Keyword(s): Caregiver training, Treatment integrity

CANCELED: Effects of Treatment Integrity Errors on Responding: A Fifteen Year Review

Florence D. DiGennaro Reed (University of Kansas), DENYS BRAND (The University of Kansas), Amy J. Henley (The University of Kansas), Elizabeth Gray (University of Kansas), Brittany Crabbs (University of Kansas)

Treatment integrity measures the extent to which direct care staff implement procedures consistent with the prescribed protocols. Errors made by direct care staff when implementing teaching or treatment procedures may impede progress or harm consumers. In recent years, treatment integrity research has begun to assess how specific types of treatment integrity errors affect consumer behavior. Studies of this type involve manipulating systematically the degree to which treatment integrity errors are administered and measuring their effect on consumer behavior. The current review evaluated articles published across seven behavior analytic journals between 2000 and 2014. The main objectives of this review was to identify 1) the number of studies in which levels of treatment integrity were manipulated systematically, 2) the types of errors investigated, 3) which parts of the intervention procedure were manipulated, and 4) the degree to which these errors affected participant behavior. Twelve studies from eight articles met inclusionary criteria. Results showed that a majority of studies involved children with disabilities, took place in a school setting, and manipulated errors during the consequence component of treatment.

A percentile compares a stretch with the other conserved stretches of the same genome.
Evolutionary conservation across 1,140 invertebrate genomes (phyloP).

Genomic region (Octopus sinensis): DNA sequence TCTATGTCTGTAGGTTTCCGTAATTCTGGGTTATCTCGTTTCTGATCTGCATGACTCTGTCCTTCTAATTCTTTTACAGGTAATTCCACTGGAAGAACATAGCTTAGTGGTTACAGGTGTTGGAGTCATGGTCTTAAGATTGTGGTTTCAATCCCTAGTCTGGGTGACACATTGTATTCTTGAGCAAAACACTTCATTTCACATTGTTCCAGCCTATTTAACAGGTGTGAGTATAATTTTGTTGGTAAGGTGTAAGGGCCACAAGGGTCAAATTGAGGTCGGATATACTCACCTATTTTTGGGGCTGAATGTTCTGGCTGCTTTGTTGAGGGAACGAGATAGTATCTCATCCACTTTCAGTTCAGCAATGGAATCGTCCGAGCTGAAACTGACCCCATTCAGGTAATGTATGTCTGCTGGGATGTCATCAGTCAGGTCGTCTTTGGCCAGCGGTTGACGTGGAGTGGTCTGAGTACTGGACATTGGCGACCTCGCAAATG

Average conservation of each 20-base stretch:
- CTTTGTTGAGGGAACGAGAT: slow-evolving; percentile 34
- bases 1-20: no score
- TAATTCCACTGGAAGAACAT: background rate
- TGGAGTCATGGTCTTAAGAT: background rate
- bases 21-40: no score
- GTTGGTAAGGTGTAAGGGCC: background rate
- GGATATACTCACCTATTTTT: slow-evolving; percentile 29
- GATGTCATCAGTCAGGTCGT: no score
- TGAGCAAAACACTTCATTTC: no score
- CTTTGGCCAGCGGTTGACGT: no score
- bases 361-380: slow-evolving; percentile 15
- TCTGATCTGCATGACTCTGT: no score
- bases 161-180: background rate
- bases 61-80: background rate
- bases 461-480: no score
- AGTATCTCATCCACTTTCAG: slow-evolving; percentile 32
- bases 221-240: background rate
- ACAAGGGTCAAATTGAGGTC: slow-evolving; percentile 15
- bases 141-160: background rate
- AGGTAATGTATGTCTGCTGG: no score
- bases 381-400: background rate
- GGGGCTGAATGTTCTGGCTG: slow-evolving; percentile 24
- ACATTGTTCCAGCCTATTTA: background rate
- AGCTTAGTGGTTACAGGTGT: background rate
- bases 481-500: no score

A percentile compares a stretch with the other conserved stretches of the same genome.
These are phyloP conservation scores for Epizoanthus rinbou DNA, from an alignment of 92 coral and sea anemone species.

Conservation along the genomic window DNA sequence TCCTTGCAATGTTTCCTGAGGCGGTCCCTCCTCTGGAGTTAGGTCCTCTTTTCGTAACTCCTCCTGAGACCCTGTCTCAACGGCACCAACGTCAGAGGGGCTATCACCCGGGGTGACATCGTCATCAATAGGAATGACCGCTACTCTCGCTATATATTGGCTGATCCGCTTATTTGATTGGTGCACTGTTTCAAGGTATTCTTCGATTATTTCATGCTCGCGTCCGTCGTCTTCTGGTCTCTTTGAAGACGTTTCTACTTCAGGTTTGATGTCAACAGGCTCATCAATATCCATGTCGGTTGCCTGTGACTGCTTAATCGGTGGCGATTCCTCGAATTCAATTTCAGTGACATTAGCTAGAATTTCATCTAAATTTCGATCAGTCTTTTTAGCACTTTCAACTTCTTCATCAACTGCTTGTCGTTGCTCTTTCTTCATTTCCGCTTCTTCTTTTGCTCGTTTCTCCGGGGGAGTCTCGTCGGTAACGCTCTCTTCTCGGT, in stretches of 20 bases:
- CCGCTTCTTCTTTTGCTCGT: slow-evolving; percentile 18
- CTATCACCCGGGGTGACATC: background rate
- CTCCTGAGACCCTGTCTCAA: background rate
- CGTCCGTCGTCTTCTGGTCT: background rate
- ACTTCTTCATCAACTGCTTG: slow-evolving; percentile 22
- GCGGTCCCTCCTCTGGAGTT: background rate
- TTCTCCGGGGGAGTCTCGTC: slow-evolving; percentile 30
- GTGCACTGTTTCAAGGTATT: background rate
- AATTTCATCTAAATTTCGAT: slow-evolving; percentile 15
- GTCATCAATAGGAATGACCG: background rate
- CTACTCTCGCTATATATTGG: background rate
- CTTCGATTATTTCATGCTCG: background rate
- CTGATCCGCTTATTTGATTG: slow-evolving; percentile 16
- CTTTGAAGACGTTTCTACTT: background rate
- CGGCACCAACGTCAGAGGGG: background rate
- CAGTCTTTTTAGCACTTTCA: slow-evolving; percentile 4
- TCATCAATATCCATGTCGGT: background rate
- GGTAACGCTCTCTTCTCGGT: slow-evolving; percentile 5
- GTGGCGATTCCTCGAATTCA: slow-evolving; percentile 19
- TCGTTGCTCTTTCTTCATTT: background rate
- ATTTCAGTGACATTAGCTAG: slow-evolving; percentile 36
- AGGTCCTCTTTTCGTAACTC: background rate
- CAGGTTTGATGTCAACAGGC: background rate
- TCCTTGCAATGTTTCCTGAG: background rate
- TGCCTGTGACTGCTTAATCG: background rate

Increasing Procedural Integrity With Graduated Guidance Through Video Modeling

ELEANOR GILES (New England Center for Children, Western New England University), Rebecca P. F. MacDonald (New England Center for Children)

The purpose of the present investigation was to evaluate the effectiveness of video modeling as a teacher training tool to improve procedural integrity of graduated guidance. Additionally, the effectiveness of a prescribed graduated guidance procedure was assessed. The implementation of the video modeling training procedure was assessed with a non-concurrent multiple baseline design. Participants were 3 teenaged students diagnosed with autism and 3 direct care teachers. Narrated video models of the lead experimenter and a confederate were used to train the teachers to implement a graduated guidance procedure with their students for three house-hold chores. Results showed that the video models were an effective training tool and that increases in procedural integrity generalized to untrained tasks. Furthermore, the students learned the tasks with the prescribed graduated guidance procedure. The social validity of the video modeling training procedure was assessed with a participant completed survey. The importance of using effective training methods for both teachers and students are discussed. Data reliability was collected in 46% of sessions and range from 91% to 100% agreement.